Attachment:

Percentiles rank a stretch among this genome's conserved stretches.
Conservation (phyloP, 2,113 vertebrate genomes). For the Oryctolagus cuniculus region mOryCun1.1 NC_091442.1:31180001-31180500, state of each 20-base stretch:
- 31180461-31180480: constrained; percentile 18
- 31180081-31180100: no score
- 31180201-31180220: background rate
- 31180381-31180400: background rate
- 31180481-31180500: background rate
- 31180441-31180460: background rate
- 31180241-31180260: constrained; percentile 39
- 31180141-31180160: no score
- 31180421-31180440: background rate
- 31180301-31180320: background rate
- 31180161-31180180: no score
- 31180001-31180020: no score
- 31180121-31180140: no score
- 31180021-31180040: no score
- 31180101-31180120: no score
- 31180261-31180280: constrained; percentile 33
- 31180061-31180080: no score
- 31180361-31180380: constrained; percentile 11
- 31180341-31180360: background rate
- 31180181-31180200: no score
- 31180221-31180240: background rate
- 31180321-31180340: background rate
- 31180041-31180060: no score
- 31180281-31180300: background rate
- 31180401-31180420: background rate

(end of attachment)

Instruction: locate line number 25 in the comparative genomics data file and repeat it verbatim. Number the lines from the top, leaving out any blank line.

- 31180041-31180060: no score